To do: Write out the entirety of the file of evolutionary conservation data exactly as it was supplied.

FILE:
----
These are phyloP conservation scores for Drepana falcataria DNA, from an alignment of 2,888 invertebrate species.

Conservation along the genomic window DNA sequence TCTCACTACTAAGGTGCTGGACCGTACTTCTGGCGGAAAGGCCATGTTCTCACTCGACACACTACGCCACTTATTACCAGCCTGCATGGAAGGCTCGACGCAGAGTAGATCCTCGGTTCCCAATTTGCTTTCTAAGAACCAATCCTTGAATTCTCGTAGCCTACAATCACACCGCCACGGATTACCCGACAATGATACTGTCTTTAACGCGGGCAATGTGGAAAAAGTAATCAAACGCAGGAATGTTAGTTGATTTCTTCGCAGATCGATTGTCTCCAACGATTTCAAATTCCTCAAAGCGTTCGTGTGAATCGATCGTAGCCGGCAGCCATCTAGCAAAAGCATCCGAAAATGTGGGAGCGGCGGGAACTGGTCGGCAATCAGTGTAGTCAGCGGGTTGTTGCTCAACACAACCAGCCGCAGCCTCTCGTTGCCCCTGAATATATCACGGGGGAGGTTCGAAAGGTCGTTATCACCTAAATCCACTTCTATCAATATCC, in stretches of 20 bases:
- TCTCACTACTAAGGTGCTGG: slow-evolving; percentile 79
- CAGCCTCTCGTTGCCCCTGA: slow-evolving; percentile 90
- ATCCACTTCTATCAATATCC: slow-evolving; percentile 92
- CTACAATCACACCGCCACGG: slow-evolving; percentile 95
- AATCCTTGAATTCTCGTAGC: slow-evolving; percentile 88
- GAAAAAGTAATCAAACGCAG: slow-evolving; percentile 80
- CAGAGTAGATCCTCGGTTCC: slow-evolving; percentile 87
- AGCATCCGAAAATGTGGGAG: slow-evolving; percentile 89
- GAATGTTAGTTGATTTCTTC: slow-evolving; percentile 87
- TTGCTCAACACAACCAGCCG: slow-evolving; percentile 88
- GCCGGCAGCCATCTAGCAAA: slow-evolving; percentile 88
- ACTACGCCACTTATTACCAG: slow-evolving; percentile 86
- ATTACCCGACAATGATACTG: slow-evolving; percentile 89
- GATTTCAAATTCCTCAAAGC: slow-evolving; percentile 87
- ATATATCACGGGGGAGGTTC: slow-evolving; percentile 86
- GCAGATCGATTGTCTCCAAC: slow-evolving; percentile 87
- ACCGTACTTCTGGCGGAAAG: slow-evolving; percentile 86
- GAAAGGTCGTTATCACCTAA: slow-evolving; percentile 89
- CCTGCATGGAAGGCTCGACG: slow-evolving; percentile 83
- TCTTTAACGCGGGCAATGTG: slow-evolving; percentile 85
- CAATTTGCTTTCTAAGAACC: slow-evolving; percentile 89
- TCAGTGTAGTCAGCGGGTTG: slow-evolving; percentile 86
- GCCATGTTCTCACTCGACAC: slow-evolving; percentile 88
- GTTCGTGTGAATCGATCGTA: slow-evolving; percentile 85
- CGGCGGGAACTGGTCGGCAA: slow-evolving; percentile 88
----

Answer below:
These are phyloP conservation scores for Drepana falcataria DNA, from an alignment of 2,888 invertebrate species.

Conservation along the genomic window DNA sequence TCTCACTACTAAGGTGCTGGACCGTACTTCTGGCGGAAAGGCCATGTTCTCACTCGACACACTACGCCACTTATTACCAGCCTGCATGGAAGGCTCGACGCAGAGTAGATCCTCGGTTCCCAATTTGCTTTCTAAGAACCAATCCTTGAATTCTCGTAGCCTACAATCACACCGCCACGGATTACCCGACAATGATACTGTCTTTAACGCGGGCAATGTGGAAAAAGTAATCAAACGCAGGAATGTTAGTTGATTTCTTCGCAGATCGATTGTCTCCAACGATTTCAAATTCCTCAAAGCGTTCGTGTGAATCGATCGTAGCCGGCAGCCATCTAGCAAAAGCATCCGAAAATGTGGGAGCGGCGGGAACTGGTCGGCAATCAGTGTAGTCAGCGGGTTGTTGCTCAACACAACCAGCCGCAGCCTCTCGTTGCCCCTGAATATATCACGGGGGAGGTTCGAAAGGTCGTTATCACCTAAATCCACTTCTATCAATATCC, in stretches of 20 bases:
- TCTCACTACTAAGGTGCTGG: slow-evolving; percentile 79
- CAGCCTCTCGTTGCCCCTGA: slow-evolving; percentile 90
- ATCCACTTCTATCAATATCC: slow-evolving; percentile 92
- CTACAATCACACCGCCACGG: slow-evolving; percentile 95
- AATCCTTGAATTCTCGTAGC: slow-evolving; percentile 88
- GAAAAAGTAATCAAACGCAG: slow-evolving; percentile 80
- CAGAGTAGATCCTCGGTTCC: slow-evolving; percentile 87
- AGCATCCGAAAATGTGGGAG: slow-evolving; percentile 89
- GAATGTTAGTTGATTTCTTC: slow-evolving; percentile 87
- TTGCTCAACACAACCAGCCG: slow-evolving; percentile 88
- GCCGGCAGCCATCTAGCAAA: slow-evolving; percentile 88
- ACTACGCCACTTATTACCAG: slow-evolving; percentile 86
- ATTACCCGACAATGATACTG: slow-evolving; percentile 89
- GATTTCAAATTCCTCAAAGC: slow-evolving; percentile 87
- ATATATCACGGGGGAGGTTC: slow-evolving; percentile 86
- GCAGATCGATTGTCTCCAAC: slow-evolving; percentile 87
- ACCGTACTTCTGGCGGAAAG: slow-evolving; percentile 86
- GAAAGGTCGTTATCACCTAA: slow-evolving; percentile 89
- CCTGCATGGAAGGCTCGACG: slow-evolving; percentile 83
- TCTTTAACGCGGGCAATGTG: slow-evolving; percentile 85
- CAATTTGCTTTCTAAGAACC: slow-evolving; percentile 89
- TCAGTGTAGTCAGCGGGTTG: slow-evolving; percentile 86
- GCCATGTTCTCACTCGACAC: slow-evolving; percentile 88
- GTTCGTGTGAATCGATCGTA: slow-evolving; percentile 85
- CGGCGGGAACTGGTCGGCAA: slow-evolving; percentile 88